Above is the before and below is the after of the frames that will house the tinted windows being sized up and installed. There are several more on the ground on the left with stain drying in the sun.
Hardware cloth covers all vent openings and was secured in the interior of the coop by screw and washer.
I decided that reaching the rear of the coop was a stretch so I fabricated a door to facilitate easier cleaning. It wasn't in the original plans, but no one will ever guess. Inside the coop, laying down, you can see the window frames with their tinted lucite "glass" installed in them.
The large front door got a vent as well.
Using the table saw, after the frames were mocked into place to ensure a good fit, I cut small grooves to accept the thickness of the plexiglass and then reassembled them.
Coming along now. See the interior door jam? I made sure that I built the bottom edge quite a bit taller than the rest of the border. One of a thousand helpful tips that I picked up through other's submissions. Isn't this site awesome!?
The windows are now installed in place and with 3.5" hinges. I needed to trim a bit of the bottom edge on a few because the fit ended up being just a tad too tight!
A lot of work up to this point and much more to go!
At this point, I'm just going to show a couple different angles. The metal roofing is on order and within a couple weeks I'll have no use for the tarp!
I couldn't forget the hanging flower baskets. Well, truthfully...my wife wouldn't let me forget! I'm thinking that I might surprise her with some planter boxes along the base. I bet that will really dress it up.
At the bottom left, you will notice the square door. This has a function. I will be building and attaching a tunnel that will connect the run to a "chicken playground" AKA the yard clipping's compost pile.
I created these garden planter boxes this past holiday weekend. A few feet away from the Chicken Coop Mahal is a horse shoe shaped subterranean irrigation planter box arrangement (another gift to the wife) that has a 7' X 12' play area in the interior for the chickens to scratch and pick through when free ranging. The metal stakes are for eventual chicken wire and opening between the two long planters will have a 2"X4" framed wall with hardware cloth. Once the chickens proceed through the tunnel and make their way to this area, we'll have the ability to lock them inside for safety and security. Are these birds spoiled or what?! If you're not familiar with subterranean irrigation, Google it. It makes watering your garden a thing of the past or at least it may seem that way.
So what's left to do?
- Fabricate up the "play area's" walls, door and connecting tunnel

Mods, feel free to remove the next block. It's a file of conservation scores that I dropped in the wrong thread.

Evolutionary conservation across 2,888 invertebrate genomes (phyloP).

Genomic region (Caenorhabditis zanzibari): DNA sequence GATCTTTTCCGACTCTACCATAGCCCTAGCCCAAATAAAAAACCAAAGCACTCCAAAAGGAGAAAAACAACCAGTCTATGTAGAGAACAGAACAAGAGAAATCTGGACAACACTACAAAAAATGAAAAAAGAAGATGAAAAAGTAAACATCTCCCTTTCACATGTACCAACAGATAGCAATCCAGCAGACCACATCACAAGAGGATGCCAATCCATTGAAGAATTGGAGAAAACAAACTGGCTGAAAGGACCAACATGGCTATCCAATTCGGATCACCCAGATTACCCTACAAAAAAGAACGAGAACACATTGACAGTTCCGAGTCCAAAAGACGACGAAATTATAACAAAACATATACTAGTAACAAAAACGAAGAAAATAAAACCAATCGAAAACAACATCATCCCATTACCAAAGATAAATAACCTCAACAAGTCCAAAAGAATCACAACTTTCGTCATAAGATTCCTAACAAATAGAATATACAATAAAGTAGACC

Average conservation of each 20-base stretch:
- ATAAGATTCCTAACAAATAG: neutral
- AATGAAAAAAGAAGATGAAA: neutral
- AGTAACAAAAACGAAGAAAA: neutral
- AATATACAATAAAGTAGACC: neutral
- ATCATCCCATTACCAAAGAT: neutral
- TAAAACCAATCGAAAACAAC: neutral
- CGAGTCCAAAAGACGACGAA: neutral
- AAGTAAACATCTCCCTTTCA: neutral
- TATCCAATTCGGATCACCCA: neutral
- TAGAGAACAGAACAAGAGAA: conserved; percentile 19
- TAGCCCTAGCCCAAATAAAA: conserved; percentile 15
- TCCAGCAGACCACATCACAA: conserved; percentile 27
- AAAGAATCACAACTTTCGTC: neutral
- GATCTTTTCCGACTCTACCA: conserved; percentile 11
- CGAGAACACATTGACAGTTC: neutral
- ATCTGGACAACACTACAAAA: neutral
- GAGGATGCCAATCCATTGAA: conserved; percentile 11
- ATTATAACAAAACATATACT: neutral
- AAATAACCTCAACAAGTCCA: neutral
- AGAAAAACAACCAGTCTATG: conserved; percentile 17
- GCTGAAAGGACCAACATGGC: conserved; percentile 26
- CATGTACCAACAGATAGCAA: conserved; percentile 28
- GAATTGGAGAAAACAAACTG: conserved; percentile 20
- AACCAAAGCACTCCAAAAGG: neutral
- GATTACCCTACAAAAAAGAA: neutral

- Install the metal roof
- Install the roosting pole
- Install the poop tray
- Install the rope and pulley door setup
- Fabricate and install nipple feeder watering system
- Fabricate and install gravity fed chicken feed system
- Dig trench for electrical feed.
- Wire up an outlet inside the coop
Update posted 06.22.2013:
plans envisioned for the water delivery system, but decided upon a simple food grade 5 gallon bucket with 5 nipple feeders in the bottom instead. I thought I'd better try out this method first, see how the chickens take to it and then revise accordingly.
Well I'm happy to report that once my first born (Big Sal) was gently coerced into trying to peck at the metal posts of the nipple feed nozzles and figured out that water was "in there", the rest of the flock took to drinking this way in a matter of minutes. It is funny how "monkey see - monkey do" these birds are sometimes!
be run through the metal hardware allowing it to be refilled from outside, but then I determined that if I felt so inclined down I might just leave that for upgrade number two. How it is positioned now works perfectly and I'm happy with it. The vertical tube is approximately 52" tall before the 90 degree elbow. Just about 18#'s of feed can be packed into the entire system including the horizontally slotted "trough" tube.
I decided after everything was assembled, supported and screwed into place to use the last remaining piece of tinted lexan plastic left over from the DIY windows and fashion it as a rain deflector. Then I got to thinking that there might be a time that I want to close off the trough completely, so I used the last few feet of 4" tube to
fashion a more protective cover that snaps into place. It
is stored on the vertical tube when not in use. I do plan on painting the vertical tube and the 5
gallon bucket the same color as the coop to hide their presence as their current color sticks out like a sore thumb and is visually distracting in my opinion.
Here's a photo of the coop complete with metal roofing installed:
I've also included a few pictures of my favorites. Louisa (our last born and smallest) and Big Sal (our first born and biggest). We've got a couple others that we've named that include BA (bad attitude, our twisted beak), Chatter-Box (loves to get pet, but chirps up a storm the entire time)...There's Piccatta, Parmesana, Nugget, and a bunch more that my wife named because we all are under the impression that we've got far fewer pullets than cockerels from this hatch of 14! One of which is most certainly a cockerel (Big Sal). The family is praying that he'll be a quite rooster and hope that someone because of his stature and demeanor with us that he'll be able to keep quiet enough to remain part of the flock and not meet another end...the stock pot.